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Absolute Healing Blog

Th Big Freeze

Posted in Clare's story on 02/01/2016

Th Big Freeze

The Big Freeze

10 years ago I got married to a man I loved absolutely, the only man I have ever felt such depth of connection to, my true soul mate. We had been living together for eight years and had created a happy, loved filled home with, collectively, our seven children. He gave so much love, he was understanding and kind and cooked for everyone, he made meal times a time of laughter, fondness and togetherness. Of course there were problems along the way but I was so certain that we were meant to be together and would remain so that I never seriously considered a future without him. I was astoundingly and deliriously happy.

It was just 18 months later that he told me that he no longer loved me and the words struck me like a guided missile. They hit me so hard they blew me out of my body to somewhere above and slightly behind myself and into a state of shock: that merciful and life-saving condition that we are hurled into at the moment of a trauma.

This shocked state allowed me to function. I got out of bed in the morning, dressed, although with no care or enjoyment, and worked my way numbly through the day. I couldn’t talk to anyone about what had happened to me, after all, nothing outwardly had changed. Pete was still living with us, spending most of his waking hours either working shifts as a nurse or visiting his very elderly and infirm parents and my children all had plenty happening in their own lives. My oldest was 18 and awaiting the ‘A’ level results that would allow her entry to her 4-year degree course in Manchester, they then went down in age in two year increments: the 16 year old was preparing for her final year of school, the 14 year old entering her GCSE year, and the 12 year old deeply absorbed in either cricket or computer games.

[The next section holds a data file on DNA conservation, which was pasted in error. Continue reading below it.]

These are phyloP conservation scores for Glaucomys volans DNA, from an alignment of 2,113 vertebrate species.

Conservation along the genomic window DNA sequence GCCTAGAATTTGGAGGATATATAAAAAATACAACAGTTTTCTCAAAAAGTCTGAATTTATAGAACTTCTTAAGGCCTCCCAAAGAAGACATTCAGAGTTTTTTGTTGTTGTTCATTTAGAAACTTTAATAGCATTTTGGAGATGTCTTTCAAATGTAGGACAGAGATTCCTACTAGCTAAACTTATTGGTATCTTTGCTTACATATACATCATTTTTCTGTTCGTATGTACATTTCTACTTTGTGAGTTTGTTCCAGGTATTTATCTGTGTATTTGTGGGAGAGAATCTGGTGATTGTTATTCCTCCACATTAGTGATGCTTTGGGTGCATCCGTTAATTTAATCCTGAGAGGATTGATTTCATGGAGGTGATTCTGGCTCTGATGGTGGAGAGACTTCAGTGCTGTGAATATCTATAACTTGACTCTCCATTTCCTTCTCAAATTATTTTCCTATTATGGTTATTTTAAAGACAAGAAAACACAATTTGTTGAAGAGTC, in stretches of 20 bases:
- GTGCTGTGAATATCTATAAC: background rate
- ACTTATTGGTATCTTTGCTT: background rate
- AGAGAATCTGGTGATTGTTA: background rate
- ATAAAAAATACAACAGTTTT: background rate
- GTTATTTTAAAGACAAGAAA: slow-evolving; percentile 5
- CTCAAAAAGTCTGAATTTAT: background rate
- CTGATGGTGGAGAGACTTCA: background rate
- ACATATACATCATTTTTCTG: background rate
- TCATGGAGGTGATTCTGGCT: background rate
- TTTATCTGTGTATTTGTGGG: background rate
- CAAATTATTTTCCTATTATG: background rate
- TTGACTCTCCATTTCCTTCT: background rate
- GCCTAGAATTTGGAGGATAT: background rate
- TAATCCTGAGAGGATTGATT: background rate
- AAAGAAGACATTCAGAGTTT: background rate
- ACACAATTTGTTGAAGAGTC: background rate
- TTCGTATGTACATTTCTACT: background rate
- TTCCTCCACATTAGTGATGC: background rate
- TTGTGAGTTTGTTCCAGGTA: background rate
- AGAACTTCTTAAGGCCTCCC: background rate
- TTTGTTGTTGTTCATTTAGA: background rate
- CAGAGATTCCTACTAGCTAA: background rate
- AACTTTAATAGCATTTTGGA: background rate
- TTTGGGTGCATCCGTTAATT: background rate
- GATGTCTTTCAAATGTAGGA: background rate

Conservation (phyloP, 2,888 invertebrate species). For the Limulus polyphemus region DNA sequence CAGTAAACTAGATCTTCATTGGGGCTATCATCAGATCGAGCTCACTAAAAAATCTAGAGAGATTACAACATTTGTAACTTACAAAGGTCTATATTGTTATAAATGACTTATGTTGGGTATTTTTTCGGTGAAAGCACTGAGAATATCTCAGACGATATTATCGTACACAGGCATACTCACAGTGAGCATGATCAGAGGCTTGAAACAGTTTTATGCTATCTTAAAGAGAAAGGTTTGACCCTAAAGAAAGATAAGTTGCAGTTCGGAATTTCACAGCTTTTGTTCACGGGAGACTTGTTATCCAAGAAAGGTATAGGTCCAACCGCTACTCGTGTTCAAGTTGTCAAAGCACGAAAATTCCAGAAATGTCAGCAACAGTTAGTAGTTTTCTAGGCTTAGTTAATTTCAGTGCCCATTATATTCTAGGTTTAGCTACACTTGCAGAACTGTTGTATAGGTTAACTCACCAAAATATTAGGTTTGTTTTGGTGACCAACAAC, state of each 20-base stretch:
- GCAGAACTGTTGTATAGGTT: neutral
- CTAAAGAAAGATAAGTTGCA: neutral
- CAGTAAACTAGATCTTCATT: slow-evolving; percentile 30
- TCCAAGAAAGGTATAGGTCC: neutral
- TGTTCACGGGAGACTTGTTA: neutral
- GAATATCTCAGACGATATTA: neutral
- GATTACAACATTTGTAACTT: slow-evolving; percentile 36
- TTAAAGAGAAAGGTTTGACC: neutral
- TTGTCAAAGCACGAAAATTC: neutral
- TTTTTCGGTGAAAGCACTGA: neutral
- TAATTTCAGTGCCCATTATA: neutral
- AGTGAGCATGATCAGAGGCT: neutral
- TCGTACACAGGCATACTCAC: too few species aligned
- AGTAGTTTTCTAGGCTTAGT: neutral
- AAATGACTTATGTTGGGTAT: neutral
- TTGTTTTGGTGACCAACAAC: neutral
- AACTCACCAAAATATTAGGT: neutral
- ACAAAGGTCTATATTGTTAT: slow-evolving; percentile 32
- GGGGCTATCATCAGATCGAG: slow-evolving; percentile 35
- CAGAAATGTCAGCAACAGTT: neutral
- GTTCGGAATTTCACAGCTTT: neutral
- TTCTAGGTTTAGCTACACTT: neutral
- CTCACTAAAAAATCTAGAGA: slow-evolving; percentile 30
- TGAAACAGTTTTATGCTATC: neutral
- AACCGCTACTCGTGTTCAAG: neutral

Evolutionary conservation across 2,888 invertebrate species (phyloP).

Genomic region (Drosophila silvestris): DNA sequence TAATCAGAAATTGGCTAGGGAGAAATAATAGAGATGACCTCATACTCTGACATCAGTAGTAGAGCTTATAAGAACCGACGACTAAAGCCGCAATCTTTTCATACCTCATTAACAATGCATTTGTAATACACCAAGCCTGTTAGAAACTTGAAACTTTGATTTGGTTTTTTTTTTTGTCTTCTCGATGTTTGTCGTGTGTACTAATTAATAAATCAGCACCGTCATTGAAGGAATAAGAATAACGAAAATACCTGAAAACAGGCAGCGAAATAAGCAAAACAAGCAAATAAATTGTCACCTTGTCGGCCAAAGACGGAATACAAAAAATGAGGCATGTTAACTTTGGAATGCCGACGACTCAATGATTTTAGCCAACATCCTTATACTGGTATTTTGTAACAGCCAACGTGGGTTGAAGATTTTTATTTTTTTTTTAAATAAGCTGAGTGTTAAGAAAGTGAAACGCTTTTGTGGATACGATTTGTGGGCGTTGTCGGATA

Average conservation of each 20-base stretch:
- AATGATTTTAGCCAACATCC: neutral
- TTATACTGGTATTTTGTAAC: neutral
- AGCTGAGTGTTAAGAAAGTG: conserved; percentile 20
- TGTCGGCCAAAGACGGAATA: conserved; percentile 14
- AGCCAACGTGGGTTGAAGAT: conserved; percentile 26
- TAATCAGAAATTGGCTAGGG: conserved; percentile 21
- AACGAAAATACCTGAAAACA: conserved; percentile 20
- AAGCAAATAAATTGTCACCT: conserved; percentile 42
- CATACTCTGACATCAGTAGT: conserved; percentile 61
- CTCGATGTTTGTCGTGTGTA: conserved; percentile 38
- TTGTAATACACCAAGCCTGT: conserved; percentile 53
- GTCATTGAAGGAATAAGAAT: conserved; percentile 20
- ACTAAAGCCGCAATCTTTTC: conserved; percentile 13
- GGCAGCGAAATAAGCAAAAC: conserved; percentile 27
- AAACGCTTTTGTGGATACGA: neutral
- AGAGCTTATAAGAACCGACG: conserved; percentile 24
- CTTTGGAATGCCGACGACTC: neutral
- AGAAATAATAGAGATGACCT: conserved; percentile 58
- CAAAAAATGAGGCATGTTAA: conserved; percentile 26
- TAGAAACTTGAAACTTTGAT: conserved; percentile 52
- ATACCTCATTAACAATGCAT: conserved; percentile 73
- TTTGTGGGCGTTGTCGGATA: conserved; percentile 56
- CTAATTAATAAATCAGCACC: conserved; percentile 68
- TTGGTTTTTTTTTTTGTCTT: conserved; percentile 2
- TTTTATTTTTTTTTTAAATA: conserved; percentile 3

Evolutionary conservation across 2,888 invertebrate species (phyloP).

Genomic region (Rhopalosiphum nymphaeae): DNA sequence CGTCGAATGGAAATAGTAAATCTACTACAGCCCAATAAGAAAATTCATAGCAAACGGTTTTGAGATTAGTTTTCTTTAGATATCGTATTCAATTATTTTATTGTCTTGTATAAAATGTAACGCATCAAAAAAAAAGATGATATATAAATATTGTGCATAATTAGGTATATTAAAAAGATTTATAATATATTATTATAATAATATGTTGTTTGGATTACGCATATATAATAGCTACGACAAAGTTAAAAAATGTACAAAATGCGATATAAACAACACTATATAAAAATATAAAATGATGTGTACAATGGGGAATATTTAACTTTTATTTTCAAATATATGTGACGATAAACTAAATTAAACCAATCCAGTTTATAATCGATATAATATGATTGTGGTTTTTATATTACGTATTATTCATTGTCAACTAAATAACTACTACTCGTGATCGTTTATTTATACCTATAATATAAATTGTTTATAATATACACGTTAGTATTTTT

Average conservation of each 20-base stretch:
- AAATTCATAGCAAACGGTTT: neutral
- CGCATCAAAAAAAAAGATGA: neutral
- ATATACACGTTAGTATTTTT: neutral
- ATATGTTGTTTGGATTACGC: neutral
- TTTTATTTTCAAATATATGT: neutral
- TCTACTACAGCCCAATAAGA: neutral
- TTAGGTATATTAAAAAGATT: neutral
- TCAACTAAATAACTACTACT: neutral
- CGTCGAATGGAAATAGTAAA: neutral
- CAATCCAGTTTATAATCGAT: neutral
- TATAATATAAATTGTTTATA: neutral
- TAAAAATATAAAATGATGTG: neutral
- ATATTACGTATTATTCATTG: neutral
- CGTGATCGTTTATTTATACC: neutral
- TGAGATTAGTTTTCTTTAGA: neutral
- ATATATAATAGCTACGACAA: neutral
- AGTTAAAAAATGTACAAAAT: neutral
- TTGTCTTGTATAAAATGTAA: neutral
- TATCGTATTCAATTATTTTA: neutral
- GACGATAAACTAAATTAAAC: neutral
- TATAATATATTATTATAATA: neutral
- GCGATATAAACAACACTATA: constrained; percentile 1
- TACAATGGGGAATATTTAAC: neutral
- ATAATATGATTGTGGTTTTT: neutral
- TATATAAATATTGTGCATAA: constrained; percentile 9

Not talking about what was happening to me was symptomatic of the iron grip I had on my emotions. It enabled me to be there for my kids, but only materially, and looking back now I can see that it kept me paralysed and walled off from everyone I loved and in my efforts to protect them from my pain, I caused a great deal of damage.

Had I talked, had I broken down, had I trusted some dear friends who could see my struggle but could not penetrate my armour I could have begun to release some of the anguish that was building inside me. This might have allowed me to breathe and let healing begin. But I feared the strength of my emotions, I believed that they would shatter me and I would not be able to bear the pain. I also, if I am honest, held back from allowing myself to collapse into the arms of friends because I feared being seen as weak, that I had failed and, worst of all, that they would judge me.

And it was so very, very damaging, not only to me but also to my nearest and dearest. For me, it kept me stuck. I stayed in my frozen state for years and the complete thaw has taken the best part of a decade. For my kids it built a wall. It made me unapproachable and closed, it prevented any conversation about the pain that they were going through too and it denied them my softness, acceptance and love. It also taught them a very unhealthy way to deal with their own trauma.

It must have been extremely difficult for my Mother as well. She must have felt my pain, but I had long since set a pattern of superficial connection and an avoidance of a deeper or more real relationship between us which must have been very sad for her. And for close friends it was a rejection, I batted away hands reached out to me and with some I created an irrevocable distance between us.

But the good news is that I learned a great deal from this excruciatingly painful stage in my life, and it has enabled me to heal some of the wounds created then and those that have been there a lot longer.

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